Please submit feedback by close of business Monday, 7 March 2022.
For more information on this project, please contact the Industry Skills Specialist, Paul Humphreys, M: 0429 670 588 | E: firstname.lastname@example.org
4. TRANSMISSION, DISTRIBUTION AND RAIL TRAINING PACKAGE RELEASE 3.0
Australian Industry Standards (AIS) advises that the ESI Transmission, Distribution and Rail Industry Reference Committee has submitted the Case for Endorsement and draft Training Package materials for the Transmission Structures project to the Australian Industry and Skills Committee for their consideration.
The proposed materials from the project address priority skills needs for the ESI Transmission, Distribution and Rail Industry.
Transmission Structures: The materials include updates to the Certificate II in Transmission Line Construction and three Units of Competency to address current work and safety practices and accurately reflect the occupational outcome. In addition, two Units of Competency have been proposed for deletion: UETDRTO003 and UETDRTO014.
For more information on these projects, please contact the Industry Skills Manager, Erin Knudsen, M: 0418 434 302 | E: email@example.com
5. REGISTER FOR A NSW SMALL BUSINESS MONTH ACTIVITY
NSW Small Business Month starts Tuesday 1st March 2022. It’s time to get ready and take advantage of all the program has to offer.
If you’re a small business in NSW you can now find activities on NSW Small Business Month website. From webinars to workshops, podcasts and panel discussions, there’s plenty of activities to choose from.
NSW Small Business Monthly has earmarked the following events already on its website:
- NSW Small Business Month Launch Breakfast – a networking breakfast on 1 March to launch a month of activities in Gunnedah put on by Gunnedah Shire Council.
- North of the Murray Tourism Networking Session – a workshop on how to focus on customers to increase your profit on 1 March in Corowa held by Federation Council.
- Starting a Small Business – an online workshop on how to transition from hobby to small business on 1 March held by the Australian Taxation Office.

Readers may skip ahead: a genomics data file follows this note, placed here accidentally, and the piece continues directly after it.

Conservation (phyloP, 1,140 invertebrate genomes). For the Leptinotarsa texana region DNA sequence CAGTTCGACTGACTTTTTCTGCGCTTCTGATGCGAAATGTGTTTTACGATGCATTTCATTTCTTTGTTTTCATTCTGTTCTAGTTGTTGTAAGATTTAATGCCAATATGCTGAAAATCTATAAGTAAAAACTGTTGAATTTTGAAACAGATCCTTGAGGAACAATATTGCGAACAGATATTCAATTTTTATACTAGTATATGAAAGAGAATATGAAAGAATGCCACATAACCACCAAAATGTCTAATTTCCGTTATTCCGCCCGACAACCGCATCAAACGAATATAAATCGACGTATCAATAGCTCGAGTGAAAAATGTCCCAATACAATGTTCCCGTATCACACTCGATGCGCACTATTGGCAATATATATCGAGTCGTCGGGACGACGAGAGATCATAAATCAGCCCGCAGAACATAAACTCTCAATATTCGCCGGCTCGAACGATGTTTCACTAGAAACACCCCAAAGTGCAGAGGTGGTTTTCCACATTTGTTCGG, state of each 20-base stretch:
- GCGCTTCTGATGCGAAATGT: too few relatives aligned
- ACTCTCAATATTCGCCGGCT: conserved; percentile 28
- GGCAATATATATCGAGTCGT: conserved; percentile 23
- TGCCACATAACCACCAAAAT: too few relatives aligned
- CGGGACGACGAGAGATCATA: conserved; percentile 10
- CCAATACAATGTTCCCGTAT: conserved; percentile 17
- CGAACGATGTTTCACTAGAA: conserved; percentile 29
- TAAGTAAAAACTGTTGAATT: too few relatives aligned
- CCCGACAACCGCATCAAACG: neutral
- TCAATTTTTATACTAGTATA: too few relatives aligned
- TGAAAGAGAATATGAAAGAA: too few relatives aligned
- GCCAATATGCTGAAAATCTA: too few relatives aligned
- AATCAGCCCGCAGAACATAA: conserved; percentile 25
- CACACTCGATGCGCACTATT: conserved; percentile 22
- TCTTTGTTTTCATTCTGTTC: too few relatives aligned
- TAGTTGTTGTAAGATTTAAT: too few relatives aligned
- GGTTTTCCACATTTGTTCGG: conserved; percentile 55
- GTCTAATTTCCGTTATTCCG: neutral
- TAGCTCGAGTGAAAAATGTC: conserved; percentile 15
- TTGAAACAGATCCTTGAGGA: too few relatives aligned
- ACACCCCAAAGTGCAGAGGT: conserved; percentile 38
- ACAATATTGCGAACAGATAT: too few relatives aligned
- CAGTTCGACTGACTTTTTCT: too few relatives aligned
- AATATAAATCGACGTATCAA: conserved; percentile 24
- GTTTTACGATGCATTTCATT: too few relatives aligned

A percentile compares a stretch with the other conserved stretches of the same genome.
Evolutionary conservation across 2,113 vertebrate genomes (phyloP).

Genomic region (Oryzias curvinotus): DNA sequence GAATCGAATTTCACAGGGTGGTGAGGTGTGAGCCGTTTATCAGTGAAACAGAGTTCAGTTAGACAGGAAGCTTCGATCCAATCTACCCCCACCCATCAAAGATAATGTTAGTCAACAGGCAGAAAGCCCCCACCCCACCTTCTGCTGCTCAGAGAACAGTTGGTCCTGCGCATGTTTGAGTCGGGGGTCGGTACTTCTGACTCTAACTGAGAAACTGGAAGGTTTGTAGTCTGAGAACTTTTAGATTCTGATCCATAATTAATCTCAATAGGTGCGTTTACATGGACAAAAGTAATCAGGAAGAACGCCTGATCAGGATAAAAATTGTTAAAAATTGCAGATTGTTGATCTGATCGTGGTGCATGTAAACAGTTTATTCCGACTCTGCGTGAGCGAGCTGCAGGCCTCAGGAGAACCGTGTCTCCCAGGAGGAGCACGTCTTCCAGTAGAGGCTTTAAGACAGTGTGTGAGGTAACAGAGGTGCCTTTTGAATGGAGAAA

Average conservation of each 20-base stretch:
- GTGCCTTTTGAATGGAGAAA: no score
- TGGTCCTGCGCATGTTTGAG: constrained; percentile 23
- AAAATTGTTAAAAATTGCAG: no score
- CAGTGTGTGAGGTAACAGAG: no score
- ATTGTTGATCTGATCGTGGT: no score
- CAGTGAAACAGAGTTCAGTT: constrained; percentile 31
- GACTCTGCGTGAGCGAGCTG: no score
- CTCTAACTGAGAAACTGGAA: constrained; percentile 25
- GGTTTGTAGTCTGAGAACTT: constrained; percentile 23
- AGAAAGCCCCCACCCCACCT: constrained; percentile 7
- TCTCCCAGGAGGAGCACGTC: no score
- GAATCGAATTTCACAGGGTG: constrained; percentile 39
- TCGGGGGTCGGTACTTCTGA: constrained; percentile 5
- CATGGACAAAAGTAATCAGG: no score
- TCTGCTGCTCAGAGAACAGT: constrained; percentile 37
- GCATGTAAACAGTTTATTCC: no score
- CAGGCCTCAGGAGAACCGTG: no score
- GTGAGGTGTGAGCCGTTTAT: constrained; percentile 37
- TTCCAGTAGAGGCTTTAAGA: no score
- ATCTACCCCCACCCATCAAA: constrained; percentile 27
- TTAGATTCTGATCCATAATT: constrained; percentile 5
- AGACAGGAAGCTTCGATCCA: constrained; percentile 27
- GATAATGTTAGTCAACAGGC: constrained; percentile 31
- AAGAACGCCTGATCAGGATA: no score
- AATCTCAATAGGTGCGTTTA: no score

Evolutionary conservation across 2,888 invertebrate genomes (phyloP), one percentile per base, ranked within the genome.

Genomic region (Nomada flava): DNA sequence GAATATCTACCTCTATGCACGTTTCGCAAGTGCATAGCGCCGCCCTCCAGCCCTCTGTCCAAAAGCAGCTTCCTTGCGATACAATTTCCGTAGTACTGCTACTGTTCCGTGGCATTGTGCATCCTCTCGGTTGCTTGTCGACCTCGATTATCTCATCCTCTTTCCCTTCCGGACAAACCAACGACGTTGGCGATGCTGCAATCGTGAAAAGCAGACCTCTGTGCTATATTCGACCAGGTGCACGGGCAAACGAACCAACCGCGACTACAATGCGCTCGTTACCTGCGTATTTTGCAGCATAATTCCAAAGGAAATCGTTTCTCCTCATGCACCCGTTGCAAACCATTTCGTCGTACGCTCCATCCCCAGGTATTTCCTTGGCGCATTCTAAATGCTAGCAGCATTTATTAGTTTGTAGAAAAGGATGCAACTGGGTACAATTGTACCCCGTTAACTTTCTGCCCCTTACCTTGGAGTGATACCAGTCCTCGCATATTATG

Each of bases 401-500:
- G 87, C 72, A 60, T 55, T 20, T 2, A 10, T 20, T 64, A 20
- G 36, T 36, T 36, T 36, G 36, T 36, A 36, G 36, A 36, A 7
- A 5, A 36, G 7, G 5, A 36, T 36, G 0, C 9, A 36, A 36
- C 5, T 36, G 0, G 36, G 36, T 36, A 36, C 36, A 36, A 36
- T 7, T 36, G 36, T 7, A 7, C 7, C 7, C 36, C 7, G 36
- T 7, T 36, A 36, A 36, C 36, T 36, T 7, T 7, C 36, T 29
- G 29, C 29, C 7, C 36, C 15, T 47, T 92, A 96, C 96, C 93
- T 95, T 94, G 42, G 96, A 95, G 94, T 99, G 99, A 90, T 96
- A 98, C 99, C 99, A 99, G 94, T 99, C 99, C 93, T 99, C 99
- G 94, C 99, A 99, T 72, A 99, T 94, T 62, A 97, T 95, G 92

- Golden Rules of Customer Service – an online workshop tapping into your customer journey on 3 March hosted by NORTEC Small Business Solutions.
- Indigenous Businesses Meet the Buyer – a networking event for Aboriginal businesses to meet with government buyers on 30 March in Nowra hosted by NSW Treasury.
6. NSW WOMEN’S WEEK 7-13 MARCH 2022
NSW Women’s Week is back for its fourth year, running from 7-13 March 2022.
It’s a chance for women and girls across the state to come together to support one another, share information and celebrate women’s achievements. NSW Women’s Week will coincide with International Women’s Day on 8 March, and the NSW Women of the Year Awards on 9 March.
To celebrate the diverse contributions of women from all walks of life, NSW Women’s Week features a program of activities that range from promoting gender equality, to increasing women’s participation in sport.
To commence the weeklong celebrations will be inaugural NSW Women’s Health Expo on 7 March which will bring together leaders and health practitioners from across the state to explore the current priorities in women’s health.
Hear from industry experts as a range of panel discussions cover key health topics for each life stage and practical steps for how to feel empowered in managing your health. More information is available here.
To register for panel sessions and activities visit here.
Visit www.nsw.gov.au/women-nsw to start exploring.
7. FALLING REVENUES DUE TO COVID-19
Editor Sandra Rossi at Climate Control News (CCN) reports in the latest news update of 16 February 2022 on how the Australian air conditioning and heating market industry has been hit hard by COVID-19, stating, “revenues are set to fall 7.5 per cent to $8.4 billion this financial year”.
“COVID-19 has had a significant impact on Australia’s air conditioning and heating market with revenue set to fall 7.5 per cent during the 2021/22 financial year.
Research firm IBISWorld predicts revenue will fall to $8.4 billion this financial year due to weaker demand for industry services on new building projects.
The report said most industry revenue is derived from installation and maintenance work in the non-residential property market, although the apartment construction market is emerging as an important source of demand.
“For much of the past five years, the industry’s performance has been supported by demand for the installation of sophisticated climate-control systems in large-scale non-residential building and apartment developments,” the report said.